People with sleep apnea could soon be getting a better night’s sleep thanks to the launch of a new chest implant being used to treat the condition.
Obstructive sleep apnea (OSA) happens when a person’s tongue drops back while they are asleep on their back, blocking their airway.
Now hope is on the horizon with the first people receiving a pioneering chest implant to prevent their breathing from stopping and starting while they sleep.
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While people in America and Europe are already using the device, Guy’s and St Thomas’ (GSTT) Foundation Trust in London is the first NHS care provider to offer the treatment.
Chest implant to prevent breathing problems
The device works by connecting to the nerve that controls the tongue, stimulating the tongue muscle to contract forward and drawing the tongue out of the windpipe to allow normal airflow in and out of the lungs.
It is hoped it will offer relief to people with sleep apnea, a condition which can increase the risk of stroke and heart disease and means people are more susceptible to accidents, low libido and poor mental health.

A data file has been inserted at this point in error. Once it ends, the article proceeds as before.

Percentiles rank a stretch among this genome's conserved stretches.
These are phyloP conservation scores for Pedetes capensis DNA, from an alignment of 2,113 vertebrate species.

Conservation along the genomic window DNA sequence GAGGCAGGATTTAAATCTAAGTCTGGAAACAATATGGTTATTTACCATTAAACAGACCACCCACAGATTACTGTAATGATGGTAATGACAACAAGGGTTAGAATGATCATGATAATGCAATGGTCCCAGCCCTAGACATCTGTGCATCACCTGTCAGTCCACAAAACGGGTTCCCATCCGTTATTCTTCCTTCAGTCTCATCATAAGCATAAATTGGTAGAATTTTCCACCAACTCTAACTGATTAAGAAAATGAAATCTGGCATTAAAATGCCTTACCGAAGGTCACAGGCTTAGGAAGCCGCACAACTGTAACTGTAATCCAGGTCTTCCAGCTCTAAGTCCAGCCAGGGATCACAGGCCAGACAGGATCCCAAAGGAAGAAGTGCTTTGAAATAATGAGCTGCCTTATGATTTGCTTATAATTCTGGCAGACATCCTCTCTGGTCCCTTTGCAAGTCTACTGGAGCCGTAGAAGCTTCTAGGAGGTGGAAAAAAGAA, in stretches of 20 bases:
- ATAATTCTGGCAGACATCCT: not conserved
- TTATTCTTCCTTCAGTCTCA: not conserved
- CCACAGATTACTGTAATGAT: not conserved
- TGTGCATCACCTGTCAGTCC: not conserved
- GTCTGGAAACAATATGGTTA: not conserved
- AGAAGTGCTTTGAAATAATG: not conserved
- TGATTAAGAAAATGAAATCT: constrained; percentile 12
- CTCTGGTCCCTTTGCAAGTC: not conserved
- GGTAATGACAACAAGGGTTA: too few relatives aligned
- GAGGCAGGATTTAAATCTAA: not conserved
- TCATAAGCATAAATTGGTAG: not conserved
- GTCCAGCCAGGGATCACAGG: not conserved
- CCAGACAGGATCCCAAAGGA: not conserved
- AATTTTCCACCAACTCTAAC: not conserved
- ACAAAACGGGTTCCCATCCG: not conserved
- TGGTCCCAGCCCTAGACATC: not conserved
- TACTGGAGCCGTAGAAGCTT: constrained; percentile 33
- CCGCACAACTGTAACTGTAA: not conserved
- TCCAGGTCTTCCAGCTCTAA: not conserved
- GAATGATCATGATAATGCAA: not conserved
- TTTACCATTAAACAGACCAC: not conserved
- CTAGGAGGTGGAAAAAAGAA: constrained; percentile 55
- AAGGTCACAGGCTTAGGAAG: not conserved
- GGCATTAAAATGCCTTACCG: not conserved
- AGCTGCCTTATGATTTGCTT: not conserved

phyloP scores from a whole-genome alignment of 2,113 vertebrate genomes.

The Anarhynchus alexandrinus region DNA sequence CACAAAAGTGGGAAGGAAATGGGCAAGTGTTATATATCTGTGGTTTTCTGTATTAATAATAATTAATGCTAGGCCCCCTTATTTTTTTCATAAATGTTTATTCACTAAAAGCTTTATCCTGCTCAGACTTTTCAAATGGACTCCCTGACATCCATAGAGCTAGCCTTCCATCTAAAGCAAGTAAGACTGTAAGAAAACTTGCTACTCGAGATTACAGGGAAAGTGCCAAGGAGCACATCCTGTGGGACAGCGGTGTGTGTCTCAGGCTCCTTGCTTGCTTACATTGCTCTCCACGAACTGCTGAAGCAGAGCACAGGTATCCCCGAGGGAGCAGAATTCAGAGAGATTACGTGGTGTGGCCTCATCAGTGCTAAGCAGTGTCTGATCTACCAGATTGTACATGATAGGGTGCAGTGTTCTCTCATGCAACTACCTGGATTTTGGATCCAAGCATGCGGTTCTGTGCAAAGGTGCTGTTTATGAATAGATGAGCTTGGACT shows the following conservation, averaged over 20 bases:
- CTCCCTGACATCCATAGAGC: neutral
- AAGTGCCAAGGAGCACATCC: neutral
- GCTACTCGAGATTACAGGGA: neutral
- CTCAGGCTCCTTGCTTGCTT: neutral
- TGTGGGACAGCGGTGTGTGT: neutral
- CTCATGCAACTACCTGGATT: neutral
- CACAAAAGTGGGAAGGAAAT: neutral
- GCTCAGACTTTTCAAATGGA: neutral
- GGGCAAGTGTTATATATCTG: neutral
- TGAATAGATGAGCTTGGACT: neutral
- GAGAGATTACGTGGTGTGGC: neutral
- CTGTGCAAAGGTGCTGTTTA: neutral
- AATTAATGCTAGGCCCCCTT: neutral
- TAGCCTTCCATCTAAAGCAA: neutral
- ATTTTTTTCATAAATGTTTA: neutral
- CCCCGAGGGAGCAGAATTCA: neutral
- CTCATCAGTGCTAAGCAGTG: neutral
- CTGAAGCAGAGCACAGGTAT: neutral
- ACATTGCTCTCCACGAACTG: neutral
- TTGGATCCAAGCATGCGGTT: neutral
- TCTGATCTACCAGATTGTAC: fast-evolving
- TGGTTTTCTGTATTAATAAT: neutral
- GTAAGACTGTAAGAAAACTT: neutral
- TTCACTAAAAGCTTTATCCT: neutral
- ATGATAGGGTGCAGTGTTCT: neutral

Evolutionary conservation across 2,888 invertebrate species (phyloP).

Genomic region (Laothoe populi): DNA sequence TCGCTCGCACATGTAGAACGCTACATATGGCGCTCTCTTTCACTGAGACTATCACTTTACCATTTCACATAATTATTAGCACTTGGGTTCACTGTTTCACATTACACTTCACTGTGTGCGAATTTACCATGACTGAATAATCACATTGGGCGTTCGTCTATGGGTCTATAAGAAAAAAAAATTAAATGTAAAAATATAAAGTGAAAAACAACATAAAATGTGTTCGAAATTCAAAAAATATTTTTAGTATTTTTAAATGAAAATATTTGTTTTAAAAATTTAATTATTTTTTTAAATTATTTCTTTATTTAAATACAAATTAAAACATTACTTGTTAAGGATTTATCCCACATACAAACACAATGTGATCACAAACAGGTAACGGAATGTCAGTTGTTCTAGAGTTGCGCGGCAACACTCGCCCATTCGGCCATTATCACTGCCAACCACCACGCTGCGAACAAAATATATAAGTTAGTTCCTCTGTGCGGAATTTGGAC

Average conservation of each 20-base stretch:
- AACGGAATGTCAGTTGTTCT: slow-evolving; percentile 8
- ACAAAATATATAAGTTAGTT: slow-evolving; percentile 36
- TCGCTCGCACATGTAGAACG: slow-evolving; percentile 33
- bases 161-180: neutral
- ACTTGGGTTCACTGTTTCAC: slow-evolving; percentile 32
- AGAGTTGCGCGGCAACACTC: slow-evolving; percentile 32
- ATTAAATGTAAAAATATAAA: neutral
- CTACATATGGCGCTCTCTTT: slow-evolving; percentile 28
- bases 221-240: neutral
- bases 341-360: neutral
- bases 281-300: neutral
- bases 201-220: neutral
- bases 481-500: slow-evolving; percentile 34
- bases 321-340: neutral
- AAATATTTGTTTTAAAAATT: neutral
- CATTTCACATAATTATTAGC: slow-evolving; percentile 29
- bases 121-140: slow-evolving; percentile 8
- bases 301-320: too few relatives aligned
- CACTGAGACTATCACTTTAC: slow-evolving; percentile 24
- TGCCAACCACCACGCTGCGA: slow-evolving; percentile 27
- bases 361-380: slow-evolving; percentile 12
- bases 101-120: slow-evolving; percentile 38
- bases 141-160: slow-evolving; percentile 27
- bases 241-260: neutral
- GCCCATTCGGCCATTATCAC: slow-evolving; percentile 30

People with the implant
People with the implant use a handheld controller to turn the device on and off just before and after sleep. It is ideal for people with moderate to severe OSA who are unable to use a continuous positive airway pressure (CPAP) to help their breathing while they sleep. The CPAP involves wearing a mask to allow air to be blown into the user’s throat so the windpipe doesn’t close.
Yakubu Karagama, a consultant ear, nose and throat surgeon at GSTT, has implanted the device in three people so far.
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“Sleep apnea can cause significant physical, functional and emotional issues as a result of sleep deprivation.”
“This treatment isn’t suitable for everyone and many people will benefit from proven, conventional treatments such as CPAP. In a small group of patients who have moderate to severe sleep apnea, where other treatments have failed, this new device could be a solution. I’m delighted that it is making a huge difference for our patients.”
Having received the implant
One of the individuals who received the implant at GSTT said: “My sleep apnea is down from 36 to 40 episodes per hour to three or four. I feel rested in the morning and get good quality sleep. Hopefully more patients will have access to this treatment soon.”
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